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Health Politics Rhondda Cynon Taf South Wales

Adult disability care services to be transferred to external providers

SUPPORTED living services for adults with a learning disability in Rhondda Cynon Taf are to be transferred to independent providers.

The council’s cabinet agreed to service changes on Monday, October 23, that will see the small percentage of council-provided services transfer to external providers, which the council said will ensure continuity of care and job retention for staff.

Supported Living Services provide 24/7 supported accommodation for adults with a learning disability, supporting small numbers of people who live in shared houses across Rhondda Cynon Taf.

The council said each person who uses the service has their own tenancy, enabling them to continue living in their local communities.

The council has a small in-house service that provides care to around 10% of the total number of people that receive Supported Living in Rhondda Cynon Taf. This includes 27 people supported by 54 staff members in nine houses.

The council said that the much-larger external market provides the vast majority of the overall provision – around 90% made up of 245 people being supported in 78 houses.

Cabinet approved officer recommendations around transferring the council’s remaining nine supported living services to new external providers, through the re-tender of the council’s current contract and this will start from April 2024.

The council said that all eligible staff members who currently provide the in-house supported living services will be transferred to the new specialist provider, under TUPE – transfer of undertakings (protection of employment) – arrangements to ensure that contractual terms and conditions of employment are protected going forward as well as membership of the local government pension scheme.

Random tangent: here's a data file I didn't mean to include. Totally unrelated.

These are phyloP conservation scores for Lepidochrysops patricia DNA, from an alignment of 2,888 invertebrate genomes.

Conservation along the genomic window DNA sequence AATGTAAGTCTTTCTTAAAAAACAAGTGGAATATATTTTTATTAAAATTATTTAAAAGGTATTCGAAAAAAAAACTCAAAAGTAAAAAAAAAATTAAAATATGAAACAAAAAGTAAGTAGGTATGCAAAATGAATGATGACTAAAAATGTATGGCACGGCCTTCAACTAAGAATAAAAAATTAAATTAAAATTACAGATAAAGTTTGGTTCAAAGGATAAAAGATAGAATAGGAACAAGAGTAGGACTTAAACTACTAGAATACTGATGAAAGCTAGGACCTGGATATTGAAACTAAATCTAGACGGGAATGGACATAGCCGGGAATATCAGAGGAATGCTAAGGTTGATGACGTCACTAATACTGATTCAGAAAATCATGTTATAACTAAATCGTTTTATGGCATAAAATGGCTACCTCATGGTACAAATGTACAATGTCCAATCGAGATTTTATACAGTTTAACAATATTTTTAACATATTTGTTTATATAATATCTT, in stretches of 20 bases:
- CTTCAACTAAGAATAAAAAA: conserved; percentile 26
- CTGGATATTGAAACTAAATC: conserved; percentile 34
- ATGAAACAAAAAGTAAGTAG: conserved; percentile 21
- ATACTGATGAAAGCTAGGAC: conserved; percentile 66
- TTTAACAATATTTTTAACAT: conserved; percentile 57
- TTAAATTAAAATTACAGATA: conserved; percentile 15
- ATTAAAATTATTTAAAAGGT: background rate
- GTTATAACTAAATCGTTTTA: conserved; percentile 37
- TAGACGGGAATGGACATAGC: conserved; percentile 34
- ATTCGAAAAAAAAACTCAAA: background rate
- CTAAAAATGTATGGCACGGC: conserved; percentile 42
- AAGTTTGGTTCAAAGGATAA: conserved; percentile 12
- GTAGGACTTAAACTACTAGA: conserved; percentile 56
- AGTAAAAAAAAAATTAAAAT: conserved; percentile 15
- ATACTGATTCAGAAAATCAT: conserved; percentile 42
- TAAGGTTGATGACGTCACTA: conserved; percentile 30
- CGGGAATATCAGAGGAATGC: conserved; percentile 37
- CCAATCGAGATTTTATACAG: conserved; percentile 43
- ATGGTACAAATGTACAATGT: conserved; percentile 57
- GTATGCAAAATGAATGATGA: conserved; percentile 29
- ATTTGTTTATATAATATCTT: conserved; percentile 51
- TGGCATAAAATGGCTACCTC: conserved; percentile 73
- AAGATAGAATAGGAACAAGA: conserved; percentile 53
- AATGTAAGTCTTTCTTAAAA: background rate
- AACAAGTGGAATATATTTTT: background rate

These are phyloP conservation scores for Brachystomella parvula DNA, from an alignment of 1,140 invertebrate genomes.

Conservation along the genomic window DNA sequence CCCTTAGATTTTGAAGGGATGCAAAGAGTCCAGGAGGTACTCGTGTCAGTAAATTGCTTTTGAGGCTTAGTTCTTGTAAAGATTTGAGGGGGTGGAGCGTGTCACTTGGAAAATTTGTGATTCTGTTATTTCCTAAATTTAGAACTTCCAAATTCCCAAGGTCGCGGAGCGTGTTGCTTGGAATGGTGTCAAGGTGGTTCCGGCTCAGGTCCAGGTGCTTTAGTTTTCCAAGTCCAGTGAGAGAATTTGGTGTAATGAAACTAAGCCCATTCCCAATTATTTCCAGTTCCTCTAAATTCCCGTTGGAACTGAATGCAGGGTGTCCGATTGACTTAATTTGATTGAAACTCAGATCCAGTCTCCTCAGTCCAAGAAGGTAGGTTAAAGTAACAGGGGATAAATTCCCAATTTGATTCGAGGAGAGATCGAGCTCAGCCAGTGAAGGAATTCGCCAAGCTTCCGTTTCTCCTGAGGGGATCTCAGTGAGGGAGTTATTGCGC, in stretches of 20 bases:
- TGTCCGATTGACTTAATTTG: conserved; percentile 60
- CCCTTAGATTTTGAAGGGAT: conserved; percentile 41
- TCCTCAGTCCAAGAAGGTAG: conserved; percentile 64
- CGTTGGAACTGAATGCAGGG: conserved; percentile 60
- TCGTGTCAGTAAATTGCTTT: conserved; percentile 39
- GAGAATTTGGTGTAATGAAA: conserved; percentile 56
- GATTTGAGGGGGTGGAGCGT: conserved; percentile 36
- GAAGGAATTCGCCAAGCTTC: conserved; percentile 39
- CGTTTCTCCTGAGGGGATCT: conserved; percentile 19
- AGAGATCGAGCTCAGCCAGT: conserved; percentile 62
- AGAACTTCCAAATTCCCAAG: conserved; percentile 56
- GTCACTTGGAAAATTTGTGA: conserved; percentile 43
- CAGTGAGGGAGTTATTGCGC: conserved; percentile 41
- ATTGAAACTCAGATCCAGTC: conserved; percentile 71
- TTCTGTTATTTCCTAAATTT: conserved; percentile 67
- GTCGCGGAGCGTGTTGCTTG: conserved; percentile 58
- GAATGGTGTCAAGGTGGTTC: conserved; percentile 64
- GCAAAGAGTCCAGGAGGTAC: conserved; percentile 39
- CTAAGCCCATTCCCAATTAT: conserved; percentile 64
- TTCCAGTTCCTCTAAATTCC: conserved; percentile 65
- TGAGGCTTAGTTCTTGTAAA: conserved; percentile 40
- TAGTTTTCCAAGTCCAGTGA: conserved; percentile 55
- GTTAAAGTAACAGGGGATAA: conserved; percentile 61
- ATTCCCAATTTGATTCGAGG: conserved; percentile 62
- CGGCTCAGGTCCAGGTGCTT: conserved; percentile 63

Plaid Cymru group leader Councillor Karen Morgan said the firms are not for profit but asked what is to stop any private companies coming forward in the future.

She raised concerns about market forces, the lack of pre scrutiny, TUPE protection and the loss of infrastructure and consultation and asked for it to be referred to scrutiny.

Councillor Gareth Caple, cabinet member for health and social care, said the council has “substantial experience and a good track record” of commissioning supported living services from external providers.

He said officers advise that the changes offer best value and the future sustainability of the service without reducing its availability and he mentioned the context of the budget gap, rising cost pressures and rising demand in social services.

Cabinet agreed to include protection of the membership of the local government pension scheme, the recognition of trade unions in the tender process and no compulsory redundancies.